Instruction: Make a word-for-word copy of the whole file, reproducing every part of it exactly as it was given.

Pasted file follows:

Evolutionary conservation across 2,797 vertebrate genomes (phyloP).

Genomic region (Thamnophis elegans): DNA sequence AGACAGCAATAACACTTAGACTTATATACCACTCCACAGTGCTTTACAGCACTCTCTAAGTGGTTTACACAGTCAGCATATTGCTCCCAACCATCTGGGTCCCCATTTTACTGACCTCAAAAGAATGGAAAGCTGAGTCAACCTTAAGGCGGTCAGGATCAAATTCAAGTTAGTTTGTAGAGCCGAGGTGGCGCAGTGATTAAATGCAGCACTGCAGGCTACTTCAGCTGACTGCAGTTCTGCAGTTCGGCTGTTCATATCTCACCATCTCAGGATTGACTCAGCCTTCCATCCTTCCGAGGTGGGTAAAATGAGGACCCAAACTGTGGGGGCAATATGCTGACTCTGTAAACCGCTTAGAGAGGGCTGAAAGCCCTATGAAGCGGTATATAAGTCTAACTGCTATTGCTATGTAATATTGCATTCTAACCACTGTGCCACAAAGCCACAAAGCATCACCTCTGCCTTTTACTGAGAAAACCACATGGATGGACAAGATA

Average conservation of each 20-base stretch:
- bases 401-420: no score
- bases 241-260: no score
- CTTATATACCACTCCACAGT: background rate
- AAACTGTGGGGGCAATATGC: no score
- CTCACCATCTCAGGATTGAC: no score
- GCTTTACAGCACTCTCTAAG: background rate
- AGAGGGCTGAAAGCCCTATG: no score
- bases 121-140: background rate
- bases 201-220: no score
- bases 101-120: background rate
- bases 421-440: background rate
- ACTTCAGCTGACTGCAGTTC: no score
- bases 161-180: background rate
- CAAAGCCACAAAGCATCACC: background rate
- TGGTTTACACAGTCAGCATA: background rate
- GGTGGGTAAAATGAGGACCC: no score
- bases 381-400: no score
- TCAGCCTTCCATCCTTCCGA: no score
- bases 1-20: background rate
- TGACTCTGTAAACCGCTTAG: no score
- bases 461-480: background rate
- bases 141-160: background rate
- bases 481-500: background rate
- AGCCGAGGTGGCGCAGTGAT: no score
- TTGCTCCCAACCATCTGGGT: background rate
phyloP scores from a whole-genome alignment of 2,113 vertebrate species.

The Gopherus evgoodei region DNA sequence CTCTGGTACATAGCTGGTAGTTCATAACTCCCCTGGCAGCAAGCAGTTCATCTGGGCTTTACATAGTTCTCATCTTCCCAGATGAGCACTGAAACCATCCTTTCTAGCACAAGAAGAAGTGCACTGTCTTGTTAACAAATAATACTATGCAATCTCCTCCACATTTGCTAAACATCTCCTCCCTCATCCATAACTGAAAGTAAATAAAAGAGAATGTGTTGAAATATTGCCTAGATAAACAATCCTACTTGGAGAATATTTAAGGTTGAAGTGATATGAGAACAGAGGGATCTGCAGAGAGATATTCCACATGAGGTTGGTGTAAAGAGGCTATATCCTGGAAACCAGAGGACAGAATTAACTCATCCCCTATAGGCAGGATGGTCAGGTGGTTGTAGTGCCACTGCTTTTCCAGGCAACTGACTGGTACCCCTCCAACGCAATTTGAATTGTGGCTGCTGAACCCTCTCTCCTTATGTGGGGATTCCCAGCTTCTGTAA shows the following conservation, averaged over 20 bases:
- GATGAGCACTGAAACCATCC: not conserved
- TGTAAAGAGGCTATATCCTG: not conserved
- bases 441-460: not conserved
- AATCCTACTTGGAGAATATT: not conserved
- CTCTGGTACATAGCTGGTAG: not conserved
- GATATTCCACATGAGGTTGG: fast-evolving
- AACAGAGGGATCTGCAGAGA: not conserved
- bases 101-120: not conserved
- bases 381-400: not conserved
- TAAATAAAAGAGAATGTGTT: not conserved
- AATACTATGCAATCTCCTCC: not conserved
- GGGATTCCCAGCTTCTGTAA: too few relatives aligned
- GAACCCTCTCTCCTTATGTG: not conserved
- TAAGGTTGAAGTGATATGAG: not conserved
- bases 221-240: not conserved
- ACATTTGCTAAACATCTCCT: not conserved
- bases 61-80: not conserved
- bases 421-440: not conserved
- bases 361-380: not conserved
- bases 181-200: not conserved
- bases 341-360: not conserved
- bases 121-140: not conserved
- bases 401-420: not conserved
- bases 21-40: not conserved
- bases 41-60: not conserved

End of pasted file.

Evolutionary conservation across 2,797 vertebrate genomes (phyloP).

Genomic region (Thamnophis elegans): DNA sequence AGACAGCAATAACACTTAGACTTATATACCACTCCACAGTGCTTTACAGCACTCTCTAAGTGGTTTACACAGTCAGCATATTGCTCCCAACCATCTGGGTCCCCATTTTACTGACCTCAAAAGAATGGAAAGCTGAGTCAACCTTAAGGCGGTCAGGATCAAATTCAAGTTAGTTTGTAGAGCCGAGGTGGCGCAGTGATTAAATGCAGCACTGCAGGCTACTTCAGCTGACTGCAGTTCTGCAGTTCGGCTGTTCATATCTCACCATCTCAGGATTGACTCAGCCTTCCATCCTTCCGAGGTGGGTAAAATGAGGACCCAAACTGTGGGGGCAATATGCTGACTCTGTAAACCGCTTAGAGAGGGCTGAAAGCCCTATGAAGCGGTATATAAGTCTAACTGCTATTGCTATGTAATATTGCATTCTAACCACTGTGCCACAAAGCCACAAAGCATCACCTCTGCCTTTTACTGAGAAAACCACATGGATGGACAAGATA

Average conservation of each 20-base stretch:
- bases 401-420: no score
- bases 241-260: no score
- CTTATATACCACTCCACAGT: background rate
- AAACTGTGGGGGCAATATGC: no score
- CTCACCATCTCAGGATTGAC: no score
- GCTTTACAGCACTCTCTAAG: background rate
- AGAGGGCTGAAAGCCCTATG: no score
- bases 121-140: background rate
- bases 201-220: no score
- bases 101-120: background rate
- bases 421-440: background rate
- ACTTCAGCTGACTGCAGTTC: no score
- bases 161-180: background rate
- CAAAGCCACAAAGCATCACC: background rate
- TGGTTTACACAGTCAGCATA: background rate
- GGTGGGTAAAATGAGGACCC: no score
- bases 381-400: no score
- TCAGCCTTCCATCCTTCCGA: no score
- bases 1-20: background rate
- TGACTCTGTAAACCGCTTAG: no score
- bases 461-480: background rate
- bases 141-160: background rate
- bases 481-500: background rate
- AGCCGAGGTGGCGCAGTGAT: no score
- TTGCTCCCAACCATCTGGGT: background rate
phyloP scores from a whole-genome alignment of 2,113 vertebrate species.

The Gopherus evgoodei region DNA sequence CTCTGGTACATAGCTGGTAGTTCATAACTCCCCTGGCAGCAAGCAGTTCATCTGGGCTTTACATAGTTCTCATCTTCCCAGATGAGCACTGAAACCATCCTTTCTAGCACAAGAAGAAGTGCACTGTCTTGTTAACAAATAATACTATGCAATCTCCTCCACATTTGCTAAACATCTCCTCCCTCATCCATAACTGAAAGTAAATAAAAGAGAATGTGTTGAAATATTGCCTAGATAAACAATCCTACTTGGAGAATATTTAAGGTTGAAGTGATATGAGAACAGAGGGATCTGCAGAGAGATATTCCACATGAGGTTGGTGTAAAGAGGCTATATCCTGGAAACCAGAGGACAGAATTAACTCATCCCCTATAGGCAGGATGGTCAGGTGGTTGTAGTGCCACTGCTTTTCCAGGCAACTGACTGGTACCCCTCCAACGCAATTTGAATTGTGGCTGCTGAACCCTCTCTCCTTATGTGGGGATTCCCAGCTTCTGTAA shows the following conservation, averaged over 20 bases:
- GATGAGCACTGAAACCATCC: not conserved
- TGTAAAGAGGCTATATCCTG: not conserved
- bases 441-460: not conserved
- AATCCTACTTGGAGAATATT: not conserved
- CTCTGGTACATAGCTGGTAG: not conserved
- GATATTCCACATGAGGTTGG: fast-evolving
- AACAGAGGGATCTGCAGAGA: not conserved
- bases 101-120: not conserved
- bases 381-400: not conserved
- TAAATAAAAGAGAATGTGTT: not conserved
- AATACTATGCAATCTCCTCC: not conserved
- GGGATTCCCAGCTTCTGTAA: too few relatives aligned
- GAACCCTCTCTCCTTATGTG: not conserved
- TAAGGTTGAAGTGATATGAG: not conserved
- bases 221-240: not conserved
- ACATTTGCTAAACATCTCCT: not conserved
- bases 61-80: not conserved
- bases 421-440: not conserved
- bases 361-380: not conserved
- bases 181-200: not conserved
- bases 341-360: not conserved
- bases 121-140: not conserved
- bases 401-420: not conserved
- bases 21-40: not conserved
- bases 41-60: not conserved